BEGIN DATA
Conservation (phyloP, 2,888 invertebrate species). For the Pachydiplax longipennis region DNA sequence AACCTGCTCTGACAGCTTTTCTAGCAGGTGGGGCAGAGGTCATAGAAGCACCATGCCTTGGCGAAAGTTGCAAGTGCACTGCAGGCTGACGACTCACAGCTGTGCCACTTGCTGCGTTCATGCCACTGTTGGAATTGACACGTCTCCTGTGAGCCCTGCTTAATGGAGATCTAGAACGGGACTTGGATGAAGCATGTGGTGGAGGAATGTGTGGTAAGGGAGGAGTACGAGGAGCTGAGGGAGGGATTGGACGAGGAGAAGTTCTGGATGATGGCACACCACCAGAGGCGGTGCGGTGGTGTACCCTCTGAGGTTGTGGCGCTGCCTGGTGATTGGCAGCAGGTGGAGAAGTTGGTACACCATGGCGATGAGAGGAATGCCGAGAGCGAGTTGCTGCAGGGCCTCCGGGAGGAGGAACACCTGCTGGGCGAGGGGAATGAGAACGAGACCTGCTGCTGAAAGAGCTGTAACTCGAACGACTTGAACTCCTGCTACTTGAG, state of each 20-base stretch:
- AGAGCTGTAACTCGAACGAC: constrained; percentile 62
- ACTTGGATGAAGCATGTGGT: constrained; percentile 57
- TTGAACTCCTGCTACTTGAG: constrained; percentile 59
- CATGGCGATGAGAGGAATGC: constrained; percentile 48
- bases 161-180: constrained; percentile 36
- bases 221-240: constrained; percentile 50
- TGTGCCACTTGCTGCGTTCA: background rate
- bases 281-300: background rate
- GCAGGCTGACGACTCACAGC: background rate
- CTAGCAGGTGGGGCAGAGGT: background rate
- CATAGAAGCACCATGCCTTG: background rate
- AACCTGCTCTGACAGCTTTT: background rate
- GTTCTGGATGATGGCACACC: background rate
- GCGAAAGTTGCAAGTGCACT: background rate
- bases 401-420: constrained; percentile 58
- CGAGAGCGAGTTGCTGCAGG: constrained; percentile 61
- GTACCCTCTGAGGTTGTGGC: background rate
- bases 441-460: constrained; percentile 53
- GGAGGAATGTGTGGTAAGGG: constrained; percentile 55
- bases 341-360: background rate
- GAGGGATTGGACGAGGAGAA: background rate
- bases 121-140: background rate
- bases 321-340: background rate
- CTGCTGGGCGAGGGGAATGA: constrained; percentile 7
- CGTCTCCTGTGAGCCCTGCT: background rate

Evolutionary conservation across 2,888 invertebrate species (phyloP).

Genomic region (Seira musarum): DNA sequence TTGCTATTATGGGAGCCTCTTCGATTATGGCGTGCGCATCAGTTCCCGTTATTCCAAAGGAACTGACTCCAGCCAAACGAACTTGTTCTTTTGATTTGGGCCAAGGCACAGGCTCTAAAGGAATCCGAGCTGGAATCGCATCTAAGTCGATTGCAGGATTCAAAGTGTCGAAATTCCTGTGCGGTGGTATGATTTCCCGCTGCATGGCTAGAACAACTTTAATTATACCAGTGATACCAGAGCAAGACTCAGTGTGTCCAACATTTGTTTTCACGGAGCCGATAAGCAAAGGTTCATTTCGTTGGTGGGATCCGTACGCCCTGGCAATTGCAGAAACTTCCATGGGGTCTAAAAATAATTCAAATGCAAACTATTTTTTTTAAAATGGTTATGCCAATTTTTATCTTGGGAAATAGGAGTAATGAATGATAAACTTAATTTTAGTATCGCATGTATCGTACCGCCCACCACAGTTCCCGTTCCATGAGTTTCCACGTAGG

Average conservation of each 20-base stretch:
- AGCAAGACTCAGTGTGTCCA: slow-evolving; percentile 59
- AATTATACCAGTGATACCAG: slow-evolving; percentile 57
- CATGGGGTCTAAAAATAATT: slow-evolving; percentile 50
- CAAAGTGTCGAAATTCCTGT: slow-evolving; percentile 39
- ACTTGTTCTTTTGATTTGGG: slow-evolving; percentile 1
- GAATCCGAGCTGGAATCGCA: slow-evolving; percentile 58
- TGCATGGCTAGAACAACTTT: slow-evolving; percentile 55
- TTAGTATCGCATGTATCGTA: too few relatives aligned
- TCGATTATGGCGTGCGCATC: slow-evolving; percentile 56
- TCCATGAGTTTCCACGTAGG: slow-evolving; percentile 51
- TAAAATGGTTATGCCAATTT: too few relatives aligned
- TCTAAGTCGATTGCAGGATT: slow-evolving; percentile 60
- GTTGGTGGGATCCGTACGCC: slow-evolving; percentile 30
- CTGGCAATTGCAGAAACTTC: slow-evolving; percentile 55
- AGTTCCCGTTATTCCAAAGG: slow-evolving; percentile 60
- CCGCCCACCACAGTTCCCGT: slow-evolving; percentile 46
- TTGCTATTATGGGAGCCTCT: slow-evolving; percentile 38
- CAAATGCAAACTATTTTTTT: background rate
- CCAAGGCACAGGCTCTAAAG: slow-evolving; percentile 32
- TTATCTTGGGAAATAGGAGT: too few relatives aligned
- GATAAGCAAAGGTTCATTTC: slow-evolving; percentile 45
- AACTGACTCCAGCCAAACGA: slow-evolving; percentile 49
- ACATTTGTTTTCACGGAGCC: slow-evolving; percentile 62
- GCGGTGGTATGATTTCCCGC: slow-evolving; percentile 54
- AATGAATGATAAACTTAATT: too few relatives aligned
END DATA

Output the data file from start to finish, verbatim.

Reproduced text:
Conservation (phyloP, 2,888 invertebrate species). For the Pachydiplax longipennis region DNA sequence AACCTGCTCTGACAGCTTTTCTAGCAGGTGGGGCAGAGGTCATAGAAGCACCATGCCTTGGCGAAAGTTGCAAGTGCACTGCAGGCTGACGACTCACAGCTGTGCCACTTGCTGCGTTCATGCCACTGTTGGAATTGACACGTCTCCTGTGAGCCCTGCTTAATGGAGATCTAGAACGGGACTTGGATGAAGCATGTGGTGGAGGAATGTGTGGTAAGGGAGGAGTACGAGGAGCTGAGGGAGGGATTGGACGAGGAGAAGTTCTGGATGATGGCACACCACCAGAGGCGGTGCGGTGGTGTACCCTCTGAGGTTGTGGCGCTGCCTGGTGATTGGCAGCAGGTGGAGAAGTTGGTACACCATGGCGATGAGAGGAATGCCGAGAGCGAGTTGCTGCAGGGCCTCCGGGAGGAGGAACACCTGCTGGGCGAGGGGAATGAGAACGAGACCTGCTGCTGAAAGAGCTGTAACTCGAACGACTTGAACTCCTGCTACTTGAG, state of each 20-base stretch:
- AGAGCTGTAACTCGAACGAC: constrained; percentile 62
- ACTTGGATGAAGCATGTGGT: constrained; percentile 57
- TTGAACTCCTGCTACTTGAG: constrained; percentile 59
- CATGGCGATGAGAGGAATGC: constrained; percentile 48
- bases 161-180: constrained; percentile 36
- bases 221-240: constrained; percentile 50
- TGTGCCACTTGCTGCGTTCA: background rate
- bases 281-300: background rate
- GCAGGCTGACGACTCACAGC: background rate
- CTAGCAGGTGGGGCAGAGGT: background rate
- CATAGAAGCACCATGCCTTG: background rate
- AACCTGCTCTGACAGCTTTT: background rate
- GTTCTGGATGATGGCACACC: background rate
- GCGAAAGTTGCAAGTGCACT: background rate
- bases 401-420: constrained; percentile 58
- CGAGAGCGAGTTGCTGCAGG: constrained; percentile 61
- GTACCCTCTGAGGTTGTGGC: background rate
- bases 441-460: constrained; percentile 53
- GGAGGAATGTGTGGTAAGGG: constrained; percentile 55
- bases 341-360: background rate
- GAGGGATTGGACGAGGAGAA: background rate
- bases 121-140: background rate
- bases 321-340: background rate
- CTGCTGGGCGAGGGGAATGA: constrained; percentile 7
- CGTCTCCTGTGAGCCCTGCT: background rate

Evolutionary conservation across 2,888 invertebrate species (phyloP).

Genomic region (Seira musarum): DNA sequence TTGCTATTATGGGAGCCTCTTCGATTATGGCGTGCGCATCAGTTCCCGTTATTCCAAAGGAACTGACTCCAGCCAAACGAACTTGTTCTTTTGATTTGGGCCAAGGCACAGGCTCTAAAGGAATCCGAGCTGGAATCGCATCTAAGTCGATTGCAGGATTCAAAGTGTCGAAATTCCTGTGCGGTGGTATGATTTCCCGCTGCATGGCTAGAACAACTTTAATTATACCAGTGATACCAGAGCAAGACTCAGTGTGTCCAACATTTGTTTTCACGGAGCCGATAAGCAAAGGTTCATTTCGTTGGTGGGATCCGTACGCCCTGGCAATTGCAGAAACTTCCATGGGGTCTAAAAATAATTCAAATGCAAACTATTTTTTTTAAAATGGTTATGCCAATTTTTATCTTGGGAAATAGGAGTAATGAATGATAAACTTAATTTTAGTATCGCATGTATCGTACCGCCCACCACAGTTCCCGTTCCATGAGTTTCCACGTAGG

Average conservation of each 20-base stretch:
- AGCAAGACTCAGTGTGTCCA: slow-evolving; percentile 59
- AATTATACCAGTGATACCAG: slow-evolving; percentile 57
- CATGGGGTCTAAAAATAATT: slow-evolving; percentile 50
- CAAAGTGTCGAAATTCCTGT: slow-evolving; percentile 39
- ACTTGTTCTTTTGATTTGGG: slow-evolving; percentile 1
- GAATCCGAGCTGGAATCGCA: slow-evolving; percentile 58
- TGCATGGCTAGAACAACTTT: slow-evolving; percentile 55
- TTAGTATCGCATGTATCGTA: too few relatives aligned
- TCGATTATGGCGTGCGCATC: slow-evolving; percentile 56
- TCCATGAGTTTCCACGTAGG: slow-evolving; percentile 51
- TAAAATGGTTATGCCAATTT: too few relatives aligned
- TCTAAGTCGATTGCAGGATT: slow-evolving; percentile 60
- GTTGGTGGGATCCGTACGCC: slow-evolving; percentile 30
- CTGGCAATTGCAGAAACTTC: slow-evolving; percentile 55
- AGTTCCCGTTATTCCAAAGG: slow-evolving; percentile 60
- CCGCCCACCACAGTTCCCGT: slow-evolving; percentile 46
- TTGCTATTATGGGAGCCTCT: slow-evolving; percentile 38
- CAAATGCAAACTATTTTTTT: background rate
- CCAAGGCACAGGCTCTAAAG: slow-evolving; percentile 32
- TTATCTTGGGAAATAGGAGT: too few relatives aligned
- GATAAGCAAAGGTTCATTTC: slow-evolving; percentile 45
- AACTGACTCCAGCCAAACGA: slow-evolving; percentile 49
- ACATTTGTTTTCACGGAGCC: slow-evolving; percentile 62
- GCGGTGGTATGATTTCCCGC: slow-evolving; percentile 54
- AATGAATGATAAACTTAATT: too few relatives aligned